I’m going to tell you 2 of the most well-kept secrets I have.
1. When I graduated college, I told everyone I had a 3.0 GPA.
Secretly: it was actually a 2.99 GPA.
2. Ever since high school, I was 6′ feet tall. I had measured myself countless times.
Secretly: I went to the doctor a few years ago, and they measured my height. I’m actually only 5′ 11″ and 3/4’s of an inch.
There. You know my terrible secrets.
The thought of telling people I had less than a 3.0 GPA in college (the absolute minimum for a former A.P. class, A’s-and-B’s type of student) was unbearable. I was fuming with embarrassment myself when I found out after graduation.
Same for my height. I’m embarrassed to admit, something in my basketball/volleyball/football player mind said that 6′ feet was the absolute minimum a guy should be.
So when I barely passed the Cicerone Certified Beer Server exam (think “sommelier” = wine expert, “cicerone” = beer expert), I was ecstatic I passed (I had been studying pretty heavily for weeks). But, I was reluctant to tell people I could have only missed one or two more answers without failing.
Since I graduated college about 4 years ago, I haven’t had a job interview where my GPA came up. Matter of fact, I don’t think anyone’s asked me that – no mentors, no bosses, no colleagues. I don’t think my test results for this beer exam will come up, either.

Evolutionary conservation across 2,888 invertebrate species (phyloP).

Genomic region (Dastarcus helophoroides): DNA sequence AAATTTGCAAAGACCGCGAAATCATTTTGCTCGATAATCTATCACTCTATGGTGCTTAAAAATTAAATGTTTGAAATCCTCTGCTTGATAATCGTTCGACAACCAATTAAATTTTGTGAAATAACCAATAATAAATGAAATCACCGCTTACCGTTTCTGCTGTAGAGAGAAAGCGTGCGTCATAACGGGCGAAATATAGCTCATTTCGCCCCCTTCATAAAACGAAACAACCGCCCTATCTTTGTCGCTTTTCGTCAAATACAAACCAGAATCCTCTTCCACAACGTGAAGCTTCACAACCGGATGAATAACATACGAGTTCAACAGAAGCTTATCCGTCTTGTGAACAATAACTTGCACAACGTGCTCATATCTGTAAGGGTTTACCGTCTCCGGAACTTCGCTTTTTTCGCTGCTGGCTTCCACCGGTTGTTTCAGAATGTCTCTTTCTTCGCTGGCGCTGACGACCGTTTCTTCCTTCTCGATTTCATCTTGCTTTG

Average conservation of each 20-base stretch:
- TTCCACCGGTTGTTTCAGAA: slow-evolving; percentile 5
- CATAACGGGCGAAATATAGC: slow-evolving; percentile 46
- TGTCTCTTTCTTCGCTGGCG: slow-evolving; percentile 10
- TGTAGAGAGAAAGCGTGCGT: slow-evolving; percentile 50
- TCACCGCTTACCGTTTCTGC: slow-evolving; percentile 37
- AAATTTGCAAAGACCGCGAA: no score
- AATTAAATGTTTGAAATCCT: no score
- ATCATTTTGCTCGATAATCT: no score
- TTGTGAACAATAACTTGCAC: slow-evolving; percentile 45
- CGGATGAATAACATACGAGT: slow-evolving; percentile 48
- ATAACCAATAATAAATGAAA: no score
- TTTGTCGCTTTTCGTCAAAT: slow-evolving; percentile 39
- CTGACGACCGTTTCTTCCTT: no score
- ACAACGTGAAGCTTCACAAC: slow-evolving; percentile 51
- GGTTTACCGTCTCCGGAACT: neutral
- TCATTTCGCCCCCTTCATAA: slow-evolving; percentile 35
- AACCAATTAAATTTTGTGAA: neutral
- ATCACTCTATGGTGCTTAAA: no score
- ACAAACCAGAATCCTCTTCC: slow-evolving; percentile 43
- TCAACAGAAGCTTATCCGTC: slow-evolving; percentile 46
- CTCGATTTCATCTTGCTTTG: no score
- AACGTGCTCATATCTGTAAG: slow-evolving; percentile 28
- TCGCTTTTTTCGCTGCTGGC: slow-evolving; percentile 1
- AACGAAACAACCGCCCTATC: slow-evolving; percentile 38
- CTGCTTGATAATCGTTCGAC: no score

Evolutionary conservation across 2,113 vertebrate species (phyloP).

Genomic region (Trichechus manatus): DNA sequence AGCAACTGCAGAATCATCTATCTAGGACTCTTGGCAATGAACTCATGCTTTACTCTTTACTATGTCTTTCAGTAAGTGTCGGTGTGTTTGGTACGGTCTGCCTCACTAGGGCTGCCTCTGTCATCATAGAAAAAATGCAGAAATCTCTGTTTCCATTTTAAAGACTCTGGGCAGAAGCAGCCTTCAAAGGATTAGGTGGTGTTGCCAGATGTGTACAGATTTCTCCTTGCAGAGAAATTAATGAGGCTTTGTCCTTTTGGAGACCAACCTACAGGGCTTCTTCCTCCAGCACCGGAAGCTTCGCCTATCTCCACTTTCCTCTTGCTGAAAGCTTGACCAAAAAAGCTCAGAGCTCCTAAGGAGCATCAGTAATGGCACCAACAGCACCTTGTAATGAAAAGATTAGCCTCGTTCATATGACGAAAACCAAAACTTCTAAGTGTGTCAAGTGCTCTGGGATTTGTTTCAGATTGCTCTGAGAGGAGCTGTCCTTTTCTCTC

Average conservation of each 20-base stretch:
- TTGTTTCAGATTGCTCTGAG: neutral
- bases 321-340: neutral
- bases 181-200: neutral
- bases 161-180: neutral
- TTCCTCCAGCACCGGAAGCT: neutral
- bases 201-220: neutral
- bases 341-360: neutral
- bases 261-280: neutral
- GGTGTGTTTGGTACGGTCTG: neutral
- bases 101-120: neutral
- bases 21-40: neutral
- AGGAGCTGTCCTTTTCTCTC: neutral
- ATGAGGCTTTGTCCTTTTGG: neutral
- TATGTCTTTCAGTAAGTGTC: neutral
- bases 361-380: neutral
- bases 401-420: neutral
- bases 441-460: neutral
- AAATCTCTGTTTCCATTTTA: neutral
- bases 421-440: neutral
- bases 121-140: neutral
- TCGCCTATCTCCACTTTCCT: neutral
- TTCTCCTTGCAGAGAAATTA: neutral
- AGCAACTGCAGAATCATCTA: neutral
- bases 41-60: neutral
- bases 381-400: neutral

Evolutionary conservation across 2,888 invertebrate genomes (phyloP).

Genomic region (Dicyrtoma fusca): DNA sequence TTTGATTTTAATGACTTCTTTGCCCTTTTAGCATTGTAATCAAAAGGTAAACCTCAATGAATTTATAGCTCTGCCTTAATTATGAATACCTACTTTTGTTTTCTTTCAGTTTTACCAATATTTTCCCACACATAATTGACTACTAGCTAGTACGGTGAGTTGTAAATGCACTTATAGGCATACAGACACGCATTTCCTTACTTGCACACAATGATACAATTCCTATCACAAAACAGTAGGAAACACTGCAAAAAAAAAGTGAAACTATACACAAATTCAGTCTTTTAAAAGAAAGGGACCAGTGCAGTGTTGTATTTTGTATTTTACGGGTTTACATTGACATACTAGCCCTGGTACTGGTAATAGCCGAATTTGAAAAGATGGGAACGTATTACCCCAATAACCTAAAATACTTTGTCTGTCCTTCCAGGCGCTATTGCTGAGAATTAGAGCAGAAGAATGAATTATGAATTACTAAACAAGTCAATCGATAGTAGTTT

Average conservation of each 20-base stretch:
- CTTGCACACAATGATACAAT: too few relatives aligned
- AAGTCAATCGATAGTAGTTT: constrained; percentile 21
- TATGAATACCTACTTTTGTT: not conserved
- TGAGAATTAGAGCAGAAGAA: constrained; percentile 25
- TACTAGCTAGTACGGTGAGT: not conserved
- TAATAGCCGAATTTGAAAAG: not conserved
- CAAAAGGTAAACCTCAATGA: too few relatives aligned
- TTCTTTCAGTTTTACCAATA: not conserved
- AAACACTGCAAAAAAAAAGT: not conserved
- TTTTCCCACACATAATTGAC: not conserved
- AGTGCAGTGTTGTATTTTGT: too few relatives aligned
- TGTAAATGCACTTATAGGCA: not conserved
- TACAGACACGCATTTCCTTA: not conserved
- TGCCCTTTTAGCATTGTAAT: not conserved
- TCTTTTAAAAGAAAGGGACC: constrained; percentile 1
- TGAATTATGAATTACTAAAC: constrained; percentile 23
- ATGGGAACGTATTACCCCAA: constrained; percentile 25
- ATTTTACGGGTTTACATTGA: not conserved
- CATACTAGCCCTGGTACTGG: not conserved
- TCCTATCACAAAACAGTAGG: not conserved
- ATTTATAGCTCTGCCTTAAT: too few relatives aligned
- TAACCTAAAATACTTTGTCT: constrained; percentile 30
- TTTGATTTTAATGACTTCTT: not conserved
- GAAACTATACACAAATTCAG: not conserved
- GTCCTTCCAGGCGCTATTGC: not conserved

What I’ve learned about hiding a secret 2.99 college GPA and telling people (and convincing myself) I’m 6′ tall is this: I don’t think people really care.
I think what people actually care about are results. They care about reliability. About whether or not you can do the job you say you’re able to do.
Barely passing my exam taught me that the road to success isn’t always pretty – unfinished projects, failed attempts, and subpar results are littered across the windy road like the trash in the parking lot after a football game. But that doesn’t matter when you reach the end – what matters is that you finished successfully.
It doesn’t matter that I had a 2.99 GPA and not a 3.0; can I complete these projects with excellence? Can I work harmoniously in a team? Can I get the job done?
It doesn’t matter that I’m a quarter-inch shorter than 6′; can I block a layup? Can I spike a ball over the net? Can I reach up and hand my wife a coffee cup from the top shelf? (Yes, I can!)
And about my beer exam: it doesn’t matter that I didn’t ace the questions. Can I tell a new beer drinker that although Belgian Strong Ales have a pronounced perceived bitterness of 40IBU’s & that their alcohol content is high to very high, they are often times much easier to drink than, say, an American India Pale Ale, also a pronounced perceived bitterness but are far less alcoholic?
Why, yes I can.
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